Globally Grounded and Sea Change Mentoring present the latest report card on international schools transitions-care
On a mission to understand what is currently being done in international schools to address cross-cultural transitions-care, the reasons why some transition efforts never get off the ground and others do, Jane Barron and Ellen Mahoney embarked on an independent research project. The answers to these questions and more can be found in their 2020 report, Surveying the Landscape: Common Practices, Challenges and Opportunities in International School Transitions-Care. Access this latest report card on international school transitions-care below and use it to explore:
- What is being done in international schools across the globe to address cross-cultural transitions-care?
- How does your school compare with international school transitions-care programs across the globe?
- Given that the impact of cross-cultural transitions on well-being and learning remains a serious concern in the international school community, how can you lead your school towards optimal transitions-care for your students, parents and staff?
Data was collected from international schools across the globe enrolling a percentage, big or small, of foreign students, with the aim of equipping school leaders in forging a logical pathway towards providing optimal transitions-care to students, parents and staff. Our findings indicate that just over half of international schools have a transitions-care program but very few of them are flourishing. This may be exacerbated by the majority of Heads of Schools not feeling competent in their understanding of cross-cultural transitions-care as well as transitions-care not being a school wide priority within the school culture, operations or annual financial expenditure of most international schools. While arriving students, parents and staff are prioritised in many international schools, fewer than half support their leavers, stayers or local community members. Furthermore, the majority of international schools have no formal way of assessing the success of their transitions-care program.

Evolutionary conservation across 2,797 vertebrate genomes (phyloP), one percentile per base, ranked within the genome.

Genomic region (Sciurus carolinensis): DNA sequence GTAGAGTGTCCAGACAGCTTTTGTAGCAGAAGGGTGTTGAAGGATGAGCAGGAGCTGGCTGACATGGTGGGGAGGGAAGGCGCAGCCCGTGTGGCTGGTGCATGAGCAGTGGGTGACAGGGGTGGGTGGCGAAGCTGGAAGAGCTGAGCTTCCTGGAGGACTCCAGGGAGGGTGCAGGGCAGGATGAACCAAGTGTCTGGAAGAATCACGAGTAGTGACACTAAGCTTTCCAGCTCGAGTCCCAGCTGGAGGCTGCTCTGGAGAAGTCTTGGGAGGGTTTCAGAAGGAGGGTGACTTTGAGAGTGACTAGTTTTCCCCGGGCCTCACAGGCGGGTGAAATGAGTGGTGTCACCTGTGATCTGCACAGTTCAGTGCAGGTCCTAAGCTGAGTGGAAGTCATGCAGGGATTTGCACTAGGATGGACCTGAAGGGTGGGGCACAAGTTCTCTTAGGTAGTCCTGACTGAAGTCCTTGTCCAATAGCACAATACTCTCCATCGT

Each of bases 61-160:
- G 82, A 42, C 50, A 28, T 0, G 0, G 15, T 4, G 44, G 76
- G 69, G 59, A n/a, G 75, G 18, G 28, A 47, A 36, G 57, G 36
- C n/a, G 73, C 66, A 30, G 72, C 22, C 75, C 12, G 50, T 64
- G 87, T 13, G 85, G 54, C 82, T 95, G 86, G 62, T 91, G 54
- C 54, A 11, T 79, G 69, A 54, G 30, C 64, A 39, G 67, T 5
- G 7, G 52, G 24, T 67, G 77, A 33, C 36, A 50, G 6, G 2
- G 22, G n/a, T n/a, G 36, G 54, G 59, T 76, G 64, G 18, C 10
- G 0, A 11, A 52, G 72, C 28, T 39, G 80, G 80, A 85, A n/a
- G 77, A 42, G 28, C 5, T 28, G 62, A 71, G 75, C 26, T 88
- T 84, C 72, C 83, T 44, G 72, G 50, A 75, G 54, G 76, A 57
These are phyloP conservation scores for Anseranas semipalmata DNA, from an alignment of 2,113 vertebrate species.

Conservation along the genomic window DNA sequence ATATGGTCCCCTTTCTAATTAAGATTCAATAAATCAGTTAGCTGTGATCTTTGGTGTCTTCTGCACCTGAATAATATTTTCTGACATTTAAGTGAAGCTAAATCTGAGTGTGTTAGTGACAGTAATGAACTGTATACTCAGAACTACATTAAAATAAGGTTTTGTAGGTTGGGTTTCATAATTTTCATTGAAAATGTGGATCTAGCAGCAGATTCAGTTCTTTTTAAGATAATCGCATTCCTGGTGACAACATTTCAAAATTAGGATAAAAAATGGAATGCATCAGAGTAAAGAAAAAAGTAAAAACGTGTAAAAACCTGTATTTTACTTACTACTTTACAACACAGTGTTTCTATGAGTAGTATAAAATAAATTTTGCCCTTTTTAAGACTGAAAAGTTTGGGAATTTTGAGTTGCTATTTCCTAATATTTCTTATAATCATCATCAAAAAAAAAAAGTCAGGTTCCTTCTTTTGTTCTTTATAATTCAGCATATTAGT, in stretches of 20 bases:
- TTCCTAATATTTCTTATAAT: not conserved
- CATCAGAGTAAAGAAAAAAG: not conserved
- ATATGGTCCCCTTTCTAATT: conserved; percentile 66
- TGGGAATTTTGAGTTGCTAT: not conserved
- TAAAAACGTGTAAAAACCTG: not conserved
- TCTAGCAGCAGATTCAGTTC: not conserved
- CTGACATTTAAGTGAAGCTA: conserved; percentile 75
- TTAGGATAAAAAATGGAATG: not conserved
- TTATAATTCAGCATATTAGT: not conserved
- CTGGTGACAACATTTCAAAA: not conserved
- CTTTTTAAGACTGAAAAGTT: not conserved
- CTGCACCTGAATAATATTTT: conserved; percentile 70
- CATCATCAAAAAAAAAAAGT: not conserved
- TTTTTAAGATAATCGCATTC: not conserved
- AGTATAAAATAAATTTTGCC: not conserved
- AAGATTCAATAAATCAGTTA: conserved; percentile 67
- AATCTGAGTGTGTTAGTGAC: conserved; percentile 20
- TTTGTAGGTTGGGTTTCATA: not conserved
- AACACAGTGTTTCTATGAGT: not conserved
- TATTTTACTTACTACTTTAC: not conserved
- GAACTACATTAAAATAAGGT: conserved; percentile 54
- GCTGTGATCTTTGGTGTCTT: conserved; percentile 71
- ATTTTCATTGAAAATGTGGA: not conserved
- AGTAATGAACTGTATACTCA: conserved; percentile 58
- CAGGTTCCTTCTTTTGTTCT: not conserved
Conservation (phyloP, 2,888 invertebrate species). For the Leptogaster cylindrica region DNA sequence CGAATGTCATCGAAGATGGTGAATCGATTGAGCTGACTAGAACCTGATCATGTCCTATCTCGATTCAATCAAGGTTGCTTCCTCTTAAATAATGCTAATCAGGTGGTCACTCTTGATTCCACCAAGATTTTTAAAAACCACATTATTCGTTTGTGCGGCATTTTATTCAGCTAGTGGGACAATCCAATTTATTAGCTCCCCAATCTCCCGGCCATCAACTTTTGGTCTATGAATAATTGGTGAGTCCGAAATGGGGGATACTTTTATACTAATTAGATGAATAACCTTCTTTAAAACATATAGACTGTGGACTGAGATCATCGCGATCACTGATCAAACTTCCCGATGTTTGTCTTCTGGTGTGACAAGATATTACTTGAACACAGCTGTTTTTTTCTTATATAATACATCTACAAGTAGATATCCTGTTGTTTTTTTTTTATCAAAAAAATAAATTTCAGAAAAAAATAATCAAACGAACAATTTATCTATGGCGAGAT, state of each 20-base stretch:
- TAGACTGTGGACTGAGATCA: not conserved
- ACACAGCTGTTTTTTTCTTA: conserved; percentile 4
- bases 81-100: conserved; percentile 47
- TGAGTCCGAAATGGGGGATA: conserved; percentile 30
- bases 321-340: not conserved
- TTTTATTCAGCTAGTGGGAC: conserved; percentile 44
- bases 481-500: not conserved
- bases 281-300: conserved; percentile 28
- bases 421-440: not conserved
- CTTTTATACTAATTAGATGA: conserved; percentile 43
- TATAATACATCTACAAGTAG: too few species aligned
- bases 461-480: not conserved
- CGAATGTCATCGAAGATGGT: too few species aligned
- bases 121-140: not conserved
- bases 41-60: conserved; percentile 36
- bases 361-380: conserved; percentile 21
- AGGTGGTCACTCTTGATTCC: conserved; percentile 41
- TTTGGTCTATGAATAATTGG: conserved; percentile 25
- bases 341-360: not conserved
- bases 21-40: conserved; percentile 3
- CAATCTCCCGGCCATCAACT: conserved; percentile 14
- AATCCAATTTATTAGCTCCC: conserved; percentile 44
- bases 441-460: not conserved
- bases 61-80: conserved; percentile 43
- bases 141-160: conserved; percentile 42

This research is important because it draws on the work from eminent researchers in the global mobility field – research that has been circulating since the mid-1990s, yet not widely known or embedded in the international school transitions-care landscape. For this reason, it is our priority to put this into the hands of school leaders rather than be overlooked in the catalogues of research papers. By surveying the current landscape in international school transitions-care, school leaders will gain insight into the common practices, challenges and opportunities faced by the international school community and be able to use this to evaluate their own understanding and that of their colleagues and educational institution.
The COVID-19 Pandemic has thrust the world into transition, confirming that change is our constant companion and highlighting the need for individuals to actively engage in the process of transition in all contexts of life. International schools have both a responsibility and a platform to facilitate learning opportunities and care that equips their school community members in effectively navigating the triumphs and trials of transition, whatever the context. This investigation provides useful information for international schools seeking to improve the way they care for young people impacted by global mobility and provide optimal transitions-care for their entire school community.
Access your copy of Surveying the Landscape: Common Practices, Challenges and Opportunities in International School Transitions-Care now. *